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Letter from the editor


In today’s issue, we reported on our front page about a UB senior adviser in the Educational Opportunity Program who used his office to have sex with a student and text the student sexually suggestive photos and videos. We printed his name despite strong pressure from university officials who feel we should not have done so. We have thought deeply about the implications of including and not including his name, and believe printing his name is in the public interest.

We withheld the student’s name at her request. Although the relationship was consensual and not a violation of UB policy, we feel students and staff are held to different standards. Moreover, we think he was in a position of power even though he wasn’t her adviser at UB because of their relationship history – he was her counselor at Buffalo State – and the nature of his job here.

Patrick Crosby should have been aware he was a state employee working on the public payroll. He took advantage of his position by using his workspace for sex and sending a student sexually suggestive photos and videos from his office. We are not passing judgment on the relationship. We believe Crosby should have been responsible in his position and taken into account the implications of his actions.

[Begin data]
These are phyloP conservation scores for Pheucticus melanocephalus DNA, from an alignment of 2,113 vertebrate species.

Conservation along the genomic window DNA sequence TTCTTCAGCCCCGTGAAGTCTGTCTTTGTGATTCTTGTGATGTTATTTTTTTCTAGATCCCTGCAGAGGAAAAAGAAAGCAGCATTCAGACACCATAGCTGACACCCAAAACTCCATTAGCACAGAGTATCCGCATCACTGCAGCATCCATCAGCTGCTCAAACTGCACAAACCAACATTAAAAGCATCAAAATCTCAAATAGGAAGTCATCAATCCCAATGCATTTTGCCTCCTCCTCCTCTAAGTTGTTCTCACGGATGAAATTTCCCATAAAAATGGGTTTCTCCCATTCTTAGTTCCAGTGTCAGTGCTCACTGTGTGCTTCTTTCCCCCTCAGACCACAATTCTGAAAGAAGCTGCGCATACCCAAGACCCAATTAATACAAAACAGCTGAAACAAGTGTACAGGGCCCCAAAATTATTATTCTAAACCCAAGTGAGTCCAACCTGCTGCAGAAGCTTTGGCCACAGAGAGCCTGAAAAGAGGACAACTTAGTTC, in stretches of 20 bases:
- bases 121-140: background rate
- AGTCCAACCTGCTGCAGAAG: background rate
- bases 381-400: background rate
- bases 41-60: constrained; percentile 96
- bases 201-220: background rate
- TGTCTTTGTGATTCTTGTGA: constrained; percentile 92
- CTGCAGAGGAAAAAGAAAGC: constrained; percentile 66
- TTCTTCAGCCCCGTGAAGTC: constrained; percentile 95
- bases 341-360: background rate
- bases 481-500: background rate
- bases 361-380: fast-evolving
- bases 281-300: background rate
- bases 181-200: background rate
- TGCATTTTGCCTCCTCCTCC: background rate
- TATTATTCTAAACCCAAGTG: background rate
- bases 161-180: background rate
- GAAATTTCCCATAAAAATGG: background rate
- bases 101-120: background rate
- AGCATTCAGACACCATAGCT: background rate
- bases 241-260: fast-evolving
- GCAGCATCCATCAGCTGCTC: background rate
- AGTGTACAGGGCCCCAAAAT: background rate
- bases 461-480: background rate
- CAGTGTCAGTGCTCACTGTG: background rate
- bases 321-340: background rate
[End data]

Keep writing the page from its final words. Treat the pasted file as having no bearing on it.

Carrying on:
We also think UB should have done more to reprimand Crosby. We cannot understand why UB did not inform St. Bonaventure about Crosby’s past with this student. UB determined Crosby could not have contact with our students, but stood back when he went to supervise those at St. Bonaventure.

We reported on our university’s policies along with other universities’ policies. UB’s policy allows faculty or staff to have relationships with students as long as there is not a “conflict of interest.” The policy requires employees to identify and report situations where a relationship might affect conditions of employment or academic progress.

Crosby’s behavior during working hours and in his office were reprehensible and should not be allowed.

Students should feel comfortable reporting abuses of power and coming forward with stories to administrators. UB should not protect faculty and staff who act inappropriately by giving them “special assignments” and allowing them to exit quietly.

Hannah Stein can be reached at eic@ubspectrum.com


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